Marine and Freshwater Research Marine and Freshwater Research Society
Advances in the aquatic sciences
RESEARCH ARTICLE

The use of stable isotopes of oxygen and hydrogen to identify water sources in two hypersaline estuaries with different hydrologic regimes

René M. Price A E , Grzegorz Skrzypek B , Pauline F. Grierson B , Peter K. Swart C and James W. Fourqurean D
+ Author Affiliations
- Author Affiliations

A Department of Earth and Environment and Southeast Environmental Research Center, Florida International University, Miami, FL, USA.

B West Australian Biogeochemistry Centre and Ecosystems Research Group, School of Plant Biology, The University of Western Australia, Crawley, WA, Australia.

C Rosenstiel School of Marine and Atmospheric Sciences, Division of Marine Geology and Geophysics, University of Miami, Miami, FL, USA.

D Department of Biology and Southeast Environmental Research Center, Florida International University, Miami, FL, USA.

E Corresponding author. Email: pricer@fiu.edu

Marine and Freshwater Research 63(11) 952-966 https://doi.org/10.1071/MF12042
Submitted: 8 February 2012  Accepted: 14 August 2012   Published: 26 November 2012

Abstract

Stable isotopes of oxygen and hydrogen are used here with salinity data in geochemical and mass-balance models to decipher the proportion of different sources of water in two hypersaline estuaries that vary in size and hydrologic condition. Shark Bay, located on the mid-western coast of Australia, is hypersaline year round and has an arid climate. Florida Bay, located in the south-eastern United States, is seasonally hypersaline and has a subtropical climate. The water budget in both bays can be explained by evaporation of seawater, with seasonal inputs of surface-water runoff and precipitation. In Shark Bay, discharge from the Wooramel River associated with a recent major flood was detected in the relationship between the stable isotopic composition and salinity of surface waters near the mouth of the river, despite the persistence of hypersalinity. The volume of water equal to one pool volume replenished Hamelin Pool (a hypersaline water body located at the southern end of eastern Shark Bay that supports living stromatolites) once every 6–12 months. The eastern portion of Florida Bay received a greater proportion of freshwater from overland flow (70–80%) than did the western portion where rainfall was the dominant source of freshwater.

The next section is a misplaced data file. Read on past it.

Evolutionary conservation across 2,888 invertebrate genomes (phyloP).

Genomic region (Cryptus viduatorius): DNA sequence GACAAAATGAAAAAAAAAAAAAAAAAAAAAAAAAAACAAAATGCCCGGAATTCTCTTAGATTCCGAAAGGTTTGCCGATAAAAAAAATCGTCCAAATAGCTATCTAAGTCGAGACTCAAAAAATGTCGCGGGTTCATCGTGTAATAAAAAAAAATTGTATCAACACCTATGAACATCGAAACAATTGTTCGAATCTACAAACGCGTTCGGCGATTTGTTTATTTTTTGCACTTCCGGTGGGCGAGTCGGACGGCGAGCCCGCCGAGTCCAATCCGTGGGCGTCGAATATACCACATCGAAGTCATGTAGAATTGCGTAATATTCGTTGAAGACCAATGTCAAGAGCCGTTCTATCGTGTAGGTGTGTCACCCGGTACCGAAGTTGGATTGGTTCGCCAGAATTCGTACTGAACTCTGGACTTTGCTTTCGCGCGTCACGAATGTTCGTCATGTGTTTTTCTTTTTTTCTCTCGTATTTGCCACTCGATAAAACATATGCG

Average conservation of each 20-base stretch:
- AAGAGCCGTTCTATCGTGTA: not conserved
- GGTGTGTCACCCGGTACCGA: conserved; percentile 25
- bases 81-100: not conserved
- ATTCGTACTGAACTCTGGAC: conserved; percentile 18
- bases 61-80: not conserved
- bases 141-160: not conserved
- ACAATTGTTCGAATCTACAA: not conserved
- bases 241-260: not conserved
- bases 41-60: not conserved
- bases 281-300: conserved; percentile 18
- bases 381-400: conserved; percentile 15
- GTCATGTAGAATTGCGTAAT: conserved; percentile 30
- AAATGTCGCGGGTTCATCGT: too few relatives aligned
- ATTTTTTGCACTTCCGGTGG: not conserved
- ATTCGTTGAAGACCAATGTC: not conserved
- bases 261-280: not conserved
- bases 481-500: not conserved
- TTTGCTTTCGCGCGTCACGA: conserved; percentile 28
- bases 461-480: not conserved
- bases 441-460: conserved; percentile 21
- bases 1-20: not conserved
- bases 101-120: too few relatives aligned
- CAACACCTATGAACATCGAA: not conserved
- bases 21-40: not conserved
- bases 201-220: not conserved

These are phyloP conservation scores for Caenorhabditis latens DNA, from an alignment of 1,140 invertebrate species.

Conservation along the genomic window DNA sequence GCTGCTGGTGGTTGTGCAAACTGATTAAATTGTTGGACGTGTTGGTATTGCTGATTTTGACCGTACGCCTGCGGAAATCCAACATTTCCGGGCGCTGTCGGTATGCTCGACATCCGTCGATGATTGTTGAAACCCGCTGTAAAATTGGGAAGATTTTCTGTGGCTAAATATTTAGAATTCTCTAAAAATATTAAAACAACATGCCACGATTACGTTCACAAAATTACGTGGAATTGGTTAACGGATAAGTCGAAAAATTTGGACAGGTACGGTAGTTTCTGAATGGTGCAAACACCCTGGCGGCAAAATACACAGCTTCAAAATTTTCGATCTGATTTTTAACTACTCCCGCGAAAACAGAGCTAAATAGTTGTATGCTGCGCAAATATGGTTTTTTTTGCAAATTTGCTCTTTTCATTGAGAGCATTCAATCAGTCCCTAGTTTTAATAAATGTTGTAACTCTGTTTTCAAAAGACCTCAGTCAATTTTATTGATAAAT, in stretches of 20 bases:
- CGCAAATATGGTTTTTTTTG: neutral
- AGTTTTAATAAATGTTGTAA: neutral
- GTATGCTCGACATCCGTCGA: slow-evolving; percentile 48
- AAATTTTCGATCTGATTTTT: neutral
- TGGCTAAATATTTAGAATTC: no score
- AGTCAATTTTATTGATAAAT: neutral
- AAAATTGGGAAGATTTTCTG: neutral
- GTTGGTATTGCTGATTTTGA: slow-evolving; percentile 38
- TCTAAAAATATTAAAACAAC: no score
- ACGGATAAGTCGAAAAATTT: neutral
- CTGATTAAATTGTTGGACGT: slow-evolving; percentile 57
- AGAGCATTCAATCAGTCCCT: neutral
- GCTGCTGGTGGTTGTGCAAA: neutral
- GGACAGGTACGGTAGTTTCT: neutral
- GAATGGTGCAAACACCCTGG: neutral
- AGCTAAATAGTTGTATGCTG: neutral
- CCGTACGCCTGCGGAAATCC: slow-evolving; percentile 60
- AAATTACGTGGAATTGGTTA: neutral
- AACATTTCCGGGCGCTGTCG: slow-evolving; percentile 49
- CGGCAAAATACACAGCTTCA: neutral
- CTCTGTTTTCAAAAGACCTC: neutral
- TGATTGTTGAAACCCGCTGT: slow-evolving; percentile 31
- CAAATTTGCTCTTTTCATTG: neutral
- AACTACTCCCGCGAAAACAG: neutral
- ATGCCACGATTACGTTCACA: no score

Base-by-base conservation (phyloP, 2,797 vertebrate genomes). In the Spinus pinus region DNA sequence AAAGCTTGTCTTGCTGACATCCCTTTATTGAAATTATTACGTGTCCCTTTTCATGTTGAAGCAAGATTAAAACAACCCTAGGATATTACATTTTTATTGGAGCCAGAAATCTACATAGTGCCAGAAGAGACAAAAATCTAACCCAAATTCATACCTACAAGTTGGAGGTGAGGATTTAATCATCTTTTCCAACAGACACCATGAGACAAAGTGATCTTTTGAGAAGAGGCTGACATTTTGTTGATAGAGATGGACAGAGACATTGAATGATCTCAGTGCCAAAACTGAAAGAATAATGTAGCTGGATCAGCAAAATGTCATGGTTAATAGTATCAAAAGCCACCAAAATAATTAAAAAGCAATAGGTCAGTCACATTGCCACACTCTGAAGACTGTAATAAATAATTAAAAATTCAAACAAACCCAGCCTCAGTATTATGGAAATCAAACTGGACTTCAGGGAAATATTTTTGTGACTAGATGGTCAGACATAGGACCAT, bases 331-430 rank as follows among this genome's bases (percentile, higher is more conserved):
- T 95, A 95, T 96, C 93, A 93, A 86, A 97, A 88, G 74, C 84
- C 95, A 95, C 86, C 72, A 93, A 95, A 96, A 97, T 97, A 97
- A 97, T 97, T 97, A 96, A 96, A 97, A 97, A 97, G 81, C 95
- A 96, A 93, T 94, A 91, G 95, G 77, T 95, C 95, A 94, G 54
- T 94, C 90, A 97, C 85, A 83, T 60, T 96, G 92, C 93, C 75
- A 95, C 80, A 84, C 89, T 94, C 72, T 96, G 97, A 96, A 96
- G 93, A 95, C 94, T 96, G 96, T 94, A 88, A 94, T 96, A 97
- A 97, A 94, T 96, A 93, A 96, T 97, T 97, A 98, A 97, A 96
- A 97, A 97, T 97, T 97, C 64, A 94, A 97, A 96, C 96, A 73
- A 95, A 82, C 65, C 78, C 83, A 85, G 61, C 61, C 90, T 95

Additional keywords: groundwater, precipitation, Shark Bay, surface water.


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